Total enlisted

2,111,123

2,809

1.33

958

.45

         

Total officers and men

2,235,389

2,878

1.29

986

.44

U.S. Army in Europe (excluding Russia):

 

 

 

 

 

    

Officers

73,728

45

.61

23

.31

    

White enlisted

1,469,656

1,384

.94

534

.36

    

Colored enlisted

122,412

169

1.38

96

.78

    

Color not stated

---

250

---

149

---

         

Total enlisted

1,592,068

1,803

1.13

779

.49

         

Total officers and men

1,665,796

1,848

1.11

802

.48

U.S. Army in Hawaii, total enlisted

19,480

3

.15

1

.05

U.S. Army in Panama, white enlisted

19,688

5

.25

1

.05

Other countries not stated, officers

8,388

6

.72

5

.60

Other countries not stated, total enlisted

14,232

22

1.55

7

.49

Transports:

 

 

 

 

 

    

White enlisted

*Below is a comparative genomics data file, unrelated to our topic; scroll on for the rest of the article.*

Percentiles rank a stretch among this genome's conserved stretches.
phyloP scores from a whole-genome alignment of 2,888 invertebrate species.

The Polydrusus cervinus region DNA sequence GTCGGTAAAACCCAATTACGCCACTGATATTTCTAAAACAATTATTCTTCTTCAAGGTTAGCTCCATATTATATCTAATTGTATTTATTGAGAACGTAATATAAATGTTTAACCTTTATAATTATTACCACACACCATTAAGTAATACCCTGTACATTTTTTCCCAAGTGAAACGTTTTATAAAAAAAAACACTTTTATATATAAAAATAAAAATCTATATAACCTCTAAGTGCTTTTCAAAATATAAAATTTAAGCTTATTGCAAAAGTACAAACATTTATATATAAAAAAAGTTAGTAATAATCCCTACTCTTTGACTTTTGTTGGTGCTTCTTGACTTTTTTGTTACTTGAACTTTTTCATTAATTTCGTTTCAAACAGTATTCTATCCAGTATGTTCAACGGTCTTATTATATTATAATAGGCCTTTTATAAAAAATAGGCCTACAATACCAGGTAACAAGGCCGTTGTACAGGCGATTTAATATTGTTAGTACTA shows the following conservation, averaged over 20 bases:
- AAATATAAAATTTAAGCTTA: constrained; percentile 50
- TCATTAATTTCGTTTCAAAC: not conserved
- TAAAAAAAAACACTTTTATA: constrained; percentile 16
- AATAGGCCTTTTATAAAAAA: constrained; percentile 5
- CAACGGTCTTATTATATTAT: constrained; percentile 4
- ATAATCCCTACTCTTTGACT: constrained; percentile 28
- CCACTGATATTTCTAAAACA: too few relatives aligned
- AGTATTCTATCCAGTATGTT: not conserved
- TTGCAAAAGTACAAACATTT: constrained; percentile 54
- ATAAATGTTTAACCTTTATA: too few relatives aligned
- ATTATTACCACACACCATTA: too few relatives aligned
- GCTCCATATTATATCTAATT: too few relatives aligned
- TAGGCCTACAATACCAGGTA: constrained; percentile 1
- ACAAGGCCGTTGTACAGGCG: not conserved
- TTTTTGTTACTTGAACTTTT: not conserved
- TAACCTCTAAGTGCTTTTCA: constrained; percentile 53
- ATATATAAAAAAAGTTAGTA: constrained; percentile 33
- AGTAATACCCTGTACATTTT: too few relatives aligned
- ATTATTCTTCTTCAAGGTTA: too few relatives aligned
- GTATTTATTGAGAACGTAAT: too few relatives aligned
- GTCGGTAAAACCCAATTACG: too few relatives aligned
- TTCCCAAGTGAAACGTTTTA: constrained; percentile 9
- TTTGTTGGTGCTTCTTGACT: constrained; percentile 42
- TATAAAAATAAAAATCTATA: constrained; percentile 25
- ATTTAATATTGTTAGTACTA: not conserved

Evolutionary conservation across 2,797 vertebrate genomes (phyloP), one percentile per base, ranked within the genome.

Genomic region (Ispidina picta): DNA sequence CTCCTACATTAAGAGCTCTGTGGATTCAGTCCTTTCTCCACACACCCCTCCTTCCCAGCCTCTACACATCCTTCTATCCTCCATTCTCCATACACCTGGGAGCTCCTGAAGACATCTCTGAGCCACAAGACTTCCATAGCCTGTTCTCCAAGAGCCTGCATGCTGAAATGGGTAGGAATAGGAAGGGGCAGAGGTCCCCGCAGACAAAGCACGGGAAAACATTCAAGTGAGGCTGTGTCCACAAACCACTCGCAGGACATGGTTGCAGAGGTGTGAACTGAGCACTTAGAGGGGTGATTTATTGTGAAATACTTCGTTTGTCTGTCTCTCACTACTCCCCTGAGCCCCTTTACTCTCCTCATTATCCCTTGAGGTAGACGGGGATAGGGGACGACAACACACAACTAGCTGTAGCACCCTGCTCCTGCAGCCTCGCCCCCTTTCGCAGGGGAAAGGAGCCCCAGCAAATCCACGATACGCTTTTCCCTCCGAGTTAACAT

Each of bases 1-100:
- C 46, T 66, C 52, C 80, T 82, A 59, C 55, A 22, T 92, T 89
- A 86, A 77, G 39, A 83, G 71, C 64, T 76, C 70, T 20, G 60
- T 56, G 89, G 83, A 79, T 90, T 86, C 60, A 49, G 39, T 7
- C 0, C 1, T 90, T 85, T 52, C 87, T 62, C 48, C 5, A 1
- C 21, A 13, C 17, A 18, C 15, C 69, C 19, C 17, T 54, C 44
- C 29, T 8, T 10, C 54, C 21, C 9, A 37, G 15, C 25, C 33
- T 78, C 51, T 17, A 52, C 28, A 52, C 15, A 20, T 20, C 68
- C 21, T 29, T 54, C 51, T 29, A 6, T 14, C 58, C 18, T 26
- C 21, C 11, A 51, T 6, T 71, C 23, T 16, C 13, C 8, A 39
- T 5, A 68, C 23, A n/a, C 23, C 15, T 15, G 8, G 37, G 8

97,498

51

.52

22

.23

    

Colored enlisted

10,535

13

1.23

9

.85

         

Total

108,033

64

.59

31

.29

Native troops enlisted:

 

 

 

 

 

    

Philippine Scouts

18,576

1

.05

1

.05

    

Hawaiians

5,615

2

.36

---

---

    

Porto Ricans

11,831

2

.17

2

.17

Only cases admitted to hospital primarily for cerebrospinal meningitis are considered in the figures given above or in the statistical tables used in this chapter. However, during this same period 1,008 additional cases and 443 deaths were reported as "concurrent diseases," having been admitted to hospital for other conditions. Therefore the total number of cerebrospinal meningitis cases was 5,839, an annual admission rate of 1.41 per 1,000 strength; while the total number of deaths was 2,279.


206

DISTRIBUTION BY GRADES